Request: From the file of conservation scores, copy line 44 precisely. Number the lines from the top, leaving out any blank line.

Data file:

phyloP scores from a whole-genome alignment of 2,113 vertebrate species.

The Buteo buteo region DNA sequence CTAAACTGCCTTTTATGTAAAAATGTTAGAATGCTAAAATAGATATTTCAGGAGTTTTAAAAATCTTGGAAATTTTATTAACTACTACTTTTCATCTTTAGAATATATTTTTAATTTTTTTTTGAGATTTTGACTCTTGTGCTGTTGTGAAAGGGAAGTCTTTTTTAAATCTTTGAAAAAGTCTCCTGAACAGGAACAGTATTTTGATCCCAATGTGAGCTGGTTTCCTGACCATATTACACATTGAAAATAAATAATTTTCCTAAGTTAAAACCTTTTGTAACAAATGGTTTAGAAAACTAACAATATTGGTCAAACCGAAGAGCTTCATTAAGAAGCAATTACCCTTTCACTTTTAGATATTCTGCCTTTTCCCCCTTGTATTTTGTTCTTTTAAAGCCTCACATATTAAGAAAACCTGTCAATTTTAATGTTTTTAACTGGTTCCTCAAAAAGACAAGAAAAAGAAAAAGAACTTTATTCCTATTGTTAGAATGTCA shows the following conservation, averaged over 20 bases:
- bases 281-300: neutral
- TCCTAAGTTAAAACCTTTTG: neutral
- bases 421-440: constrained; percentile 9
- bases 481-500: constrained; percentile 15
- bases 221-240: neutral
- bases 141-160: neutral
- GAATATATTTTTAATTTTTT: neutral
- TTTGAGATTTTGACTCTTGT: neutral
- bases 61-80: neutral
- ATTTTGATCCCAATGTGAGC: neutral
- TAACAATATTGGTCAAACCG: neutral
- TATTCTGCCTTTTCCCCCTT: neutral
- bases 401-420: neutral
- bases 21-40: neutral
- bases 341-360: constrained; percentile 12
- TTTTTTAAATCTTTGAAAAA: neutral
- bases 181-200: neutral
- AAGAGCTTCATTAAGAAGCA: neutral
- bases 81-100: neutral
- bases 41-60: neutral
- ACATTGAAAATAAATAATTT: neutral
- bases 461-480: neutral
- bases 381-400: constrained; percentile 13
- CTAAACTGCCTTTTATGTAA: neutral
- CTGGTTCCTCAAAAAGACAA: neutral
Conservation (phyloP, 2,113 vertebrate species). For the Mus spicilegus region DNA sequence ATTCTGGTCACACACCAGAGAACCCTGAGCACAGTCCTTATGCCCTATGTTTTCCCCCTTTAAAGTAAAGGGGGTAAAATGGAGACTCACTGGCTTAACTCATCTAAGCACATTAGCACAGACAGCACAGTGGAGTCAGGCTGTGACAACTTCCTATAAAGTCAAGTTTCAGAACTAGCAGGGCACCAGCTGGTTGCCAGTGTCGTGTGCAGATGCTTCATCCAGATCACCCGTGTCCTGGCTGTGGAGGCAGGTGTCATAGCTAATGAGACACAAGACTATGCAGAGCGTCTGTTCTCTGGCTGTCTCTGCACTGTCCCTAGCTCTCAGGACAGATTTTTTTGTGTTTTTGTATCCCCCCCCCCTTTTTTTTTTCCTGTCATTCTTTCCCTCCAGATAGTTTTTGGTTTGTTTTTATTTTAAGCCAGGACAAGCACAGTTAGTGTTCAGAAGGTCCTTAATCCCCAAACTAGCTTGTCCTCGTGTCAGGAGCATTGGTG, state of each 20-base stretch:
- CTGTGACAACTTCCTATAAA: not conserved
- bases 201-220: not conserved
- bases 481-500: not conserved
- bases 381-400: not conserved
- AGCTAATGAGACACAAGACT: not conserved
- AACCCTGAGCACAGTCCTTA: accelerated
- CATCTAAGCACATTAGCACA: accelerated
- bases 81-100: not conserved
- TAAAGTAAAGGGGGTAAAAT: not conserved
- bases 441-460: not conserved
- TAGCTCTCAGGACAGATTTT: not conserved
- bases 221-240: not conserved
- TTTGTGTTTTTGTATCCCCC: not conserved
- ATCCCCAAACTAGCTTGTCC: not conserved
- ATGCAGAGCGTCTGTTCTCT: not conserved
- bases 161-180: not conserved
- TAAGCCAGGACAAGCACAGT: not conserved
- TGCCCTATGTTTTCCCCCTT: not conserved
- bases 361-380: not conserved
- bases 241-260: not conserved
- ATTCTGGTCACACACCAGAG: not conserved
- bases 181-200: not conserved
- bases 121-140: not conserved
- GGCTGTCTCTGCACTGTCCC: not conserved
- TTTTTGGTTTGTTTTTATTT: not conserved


- bases 161-180: not conserved